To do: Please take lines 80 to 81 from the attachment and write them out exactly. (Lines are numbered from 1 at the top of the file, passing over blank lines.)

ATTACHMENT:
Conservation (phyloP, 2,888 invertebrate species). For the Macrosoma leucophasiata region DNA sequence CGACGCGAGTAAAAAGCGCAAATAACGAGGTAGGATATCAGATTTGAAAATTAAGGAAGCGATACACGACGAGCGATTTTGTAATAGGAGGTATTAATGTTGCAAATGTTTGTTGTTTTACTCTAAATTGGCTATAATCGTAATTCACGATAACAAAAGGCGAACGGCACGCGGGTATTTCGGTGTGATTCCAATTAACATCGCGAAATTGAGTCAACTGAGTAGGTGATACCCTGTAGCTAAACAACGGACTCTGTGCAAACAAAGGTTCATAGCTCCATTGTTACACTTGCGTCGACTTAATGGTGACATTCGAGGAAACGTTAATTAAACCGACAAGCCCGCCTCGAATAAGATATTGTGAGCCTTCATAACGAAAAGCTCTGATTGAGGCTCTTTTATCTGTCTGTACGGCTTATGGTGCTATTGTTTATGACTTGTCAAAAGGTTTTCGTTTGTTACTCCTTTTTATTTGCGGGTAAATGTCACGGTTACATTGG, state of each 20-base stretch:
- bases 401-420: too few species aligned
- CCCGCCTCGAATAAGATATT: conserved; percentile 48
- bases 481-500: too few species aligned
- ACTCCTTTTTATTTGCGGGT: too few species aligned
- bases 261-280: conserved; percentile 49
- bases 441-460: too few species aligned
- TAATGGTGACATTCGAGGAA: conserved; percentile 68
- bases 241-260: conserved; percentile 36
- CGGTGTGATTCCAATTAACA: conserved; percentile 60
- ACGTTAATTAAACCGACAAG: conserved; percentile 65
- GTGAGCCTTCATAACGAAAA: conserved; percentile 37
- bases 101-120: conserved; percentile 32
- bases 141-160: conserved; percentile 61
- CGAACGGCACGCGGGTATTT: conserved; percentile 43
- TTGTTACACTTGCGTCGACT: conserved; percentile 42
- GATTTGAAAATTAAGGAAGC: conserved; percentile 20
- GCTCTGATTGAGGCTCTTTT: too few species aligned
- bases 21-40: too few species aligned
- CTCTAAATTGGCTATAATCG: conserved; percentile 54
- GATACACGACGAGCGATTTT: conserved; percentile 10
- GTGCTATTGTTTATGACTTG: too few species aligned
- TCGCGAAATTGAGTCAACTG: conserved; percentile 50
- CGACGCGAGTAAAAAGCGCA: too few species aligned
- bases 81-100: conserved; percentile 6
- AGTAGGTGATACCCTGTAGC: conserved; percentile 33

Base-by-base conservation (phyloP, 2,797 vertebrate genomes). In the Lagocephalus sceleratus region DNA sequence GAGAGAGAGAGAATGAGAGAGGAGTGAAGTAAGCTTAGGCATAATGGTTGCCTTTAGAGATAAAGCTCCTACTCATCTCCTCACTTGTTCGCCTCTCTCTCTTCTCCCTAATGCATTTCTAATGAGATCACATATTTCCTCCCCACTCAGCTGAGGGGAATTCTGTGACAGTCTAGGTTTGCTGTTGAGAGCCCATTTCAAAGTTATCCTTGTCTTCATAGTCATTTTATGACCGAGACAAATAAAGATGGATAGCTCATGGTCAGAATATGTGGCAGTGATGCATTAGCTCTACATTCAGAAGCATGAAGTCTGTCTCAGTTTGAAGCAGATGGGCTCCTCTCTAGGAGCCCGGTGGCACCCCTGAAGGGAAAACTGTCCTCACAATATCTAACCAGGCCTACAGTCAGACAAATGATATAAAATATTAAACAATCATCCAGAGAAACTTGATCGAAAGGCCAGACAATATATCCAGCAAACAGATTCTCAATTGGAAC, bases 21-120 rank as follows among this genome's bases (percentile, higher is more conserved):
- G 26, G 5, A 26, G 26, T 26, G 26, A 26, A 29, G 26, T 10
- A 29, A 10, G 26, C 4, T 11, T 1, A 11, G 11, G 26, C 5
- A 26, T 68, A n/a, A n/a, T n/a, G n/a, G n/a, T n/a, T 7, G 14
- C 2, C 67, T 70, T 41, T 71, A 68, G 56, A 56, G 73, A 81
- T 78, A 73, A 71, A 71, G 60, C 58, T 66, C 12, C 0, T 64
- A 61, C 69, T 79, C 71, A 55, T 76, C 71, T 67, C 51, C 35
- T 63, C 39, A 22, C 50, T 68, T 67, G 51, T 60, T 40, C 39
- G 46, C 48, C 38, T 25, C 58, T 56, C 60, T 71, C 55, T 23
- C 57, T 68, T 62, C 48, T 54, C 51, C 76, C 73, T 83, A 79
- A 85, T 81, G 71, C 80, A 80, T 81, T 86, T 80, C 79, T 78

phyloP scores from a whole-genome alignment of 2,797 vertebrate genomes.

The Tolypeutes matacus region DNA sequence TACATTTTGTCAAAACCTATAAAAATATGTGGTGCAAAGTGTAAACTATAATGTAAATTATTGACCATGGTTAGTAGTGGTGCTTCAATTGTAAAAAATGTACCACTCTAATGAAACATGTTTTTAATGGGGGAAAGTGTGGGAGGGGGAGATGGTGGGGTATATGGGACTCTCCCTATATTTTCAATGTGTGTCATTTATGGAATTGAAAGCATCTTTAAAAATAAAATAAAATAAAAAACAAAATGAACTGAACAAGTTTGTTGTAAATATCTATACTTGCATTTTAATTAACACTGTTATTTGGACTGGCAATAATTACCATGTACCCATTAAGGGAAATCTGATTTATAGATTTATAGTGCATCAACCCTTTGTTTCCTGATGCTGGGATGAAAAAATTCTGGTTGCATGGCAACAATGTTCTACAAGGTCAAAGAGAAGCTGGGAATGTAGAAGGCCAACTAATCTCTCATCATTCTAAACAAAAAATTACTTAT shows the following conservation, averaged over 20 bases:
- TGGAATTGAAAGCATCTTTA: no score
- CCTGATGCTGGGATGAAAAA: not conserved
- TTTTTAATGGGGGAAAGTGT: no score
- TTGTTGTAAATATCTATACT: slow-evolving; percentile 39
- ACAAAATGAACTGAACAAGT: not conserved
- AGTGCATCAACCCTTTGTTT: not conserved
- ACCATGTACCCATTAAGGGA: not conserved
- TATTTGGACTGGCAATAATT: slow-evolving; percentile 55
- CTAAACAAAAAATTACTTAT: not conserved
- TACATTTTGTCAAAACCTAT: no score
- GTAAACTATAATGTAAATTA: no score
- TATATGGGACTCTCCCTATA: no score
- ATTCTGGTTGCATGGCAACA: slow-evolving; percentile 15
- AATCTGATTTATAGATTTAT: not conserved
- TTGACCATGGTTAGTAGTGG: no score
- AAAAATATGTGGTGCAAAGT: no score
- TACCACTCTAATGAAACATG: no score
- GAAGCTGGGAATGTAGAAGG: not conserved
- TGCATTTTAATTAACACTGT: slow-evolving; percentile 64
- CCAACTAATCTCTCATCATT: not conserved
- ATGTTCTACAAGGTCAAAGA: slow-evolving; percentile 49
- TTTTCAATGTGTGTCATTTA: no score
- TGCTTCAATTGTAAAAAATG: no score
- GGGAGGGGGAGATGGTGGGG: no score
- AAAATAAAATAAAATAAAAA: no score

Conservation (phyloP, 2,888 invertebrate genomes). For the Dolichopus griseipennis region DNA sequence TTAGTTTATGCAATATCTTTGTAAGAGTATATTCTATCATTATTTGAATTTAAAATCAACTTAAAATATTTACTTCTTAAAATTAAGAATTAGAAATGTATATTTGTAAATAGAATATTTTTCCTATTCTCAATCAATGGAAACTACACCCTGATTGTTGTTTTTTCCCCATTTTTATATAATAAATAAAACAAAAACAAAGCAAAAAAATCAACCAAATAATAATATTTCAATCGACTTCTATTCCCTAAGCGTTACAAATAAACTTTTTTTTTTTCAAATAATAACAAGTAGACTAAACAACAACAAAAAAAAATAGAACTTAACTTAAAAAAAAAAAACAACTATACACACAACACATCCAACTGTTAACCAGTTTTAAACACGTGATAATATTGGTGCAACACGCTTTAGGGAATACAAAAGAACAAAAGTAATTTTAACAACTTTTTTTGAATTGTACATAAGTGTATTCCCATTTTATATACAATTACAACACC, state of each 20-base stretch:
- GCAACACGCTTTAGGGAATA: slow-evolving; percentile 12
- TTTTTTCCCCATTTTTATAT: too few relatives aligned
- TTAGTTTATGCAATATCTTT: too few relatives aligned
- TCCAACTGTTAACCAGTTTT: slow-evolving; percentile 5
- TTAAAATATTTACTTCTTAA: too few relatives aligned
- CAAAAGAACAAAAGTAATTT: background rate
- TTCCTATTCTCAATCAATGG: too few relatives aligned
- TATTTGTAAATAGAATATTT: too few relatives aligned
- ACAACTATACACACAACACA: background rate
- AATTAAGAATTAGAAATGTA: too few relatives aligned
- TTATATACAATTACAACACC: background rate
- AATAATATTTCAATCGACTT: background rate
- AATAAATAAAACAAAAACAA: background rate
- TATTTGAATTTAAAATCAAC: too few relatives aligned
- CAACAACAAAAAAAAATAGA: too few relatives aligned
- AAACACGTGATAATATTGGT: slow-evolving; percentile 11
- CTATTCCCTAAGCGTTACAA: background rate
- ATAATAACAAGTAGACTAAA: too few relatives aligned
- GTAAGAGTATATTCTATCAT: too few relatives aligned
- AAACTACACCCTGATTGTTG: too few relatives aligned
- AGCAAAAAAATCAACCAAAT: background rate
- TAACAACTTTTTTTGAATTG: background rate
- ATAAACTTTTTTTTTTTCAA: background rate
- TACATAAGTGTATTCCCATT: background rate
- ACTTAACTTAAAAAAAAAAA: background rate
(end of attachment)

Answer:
- CAACAACAAAAAAAAATAGA: too few relatives aligned
- AAACACGTGATAATATTGGT: slow-evolving; percentile 11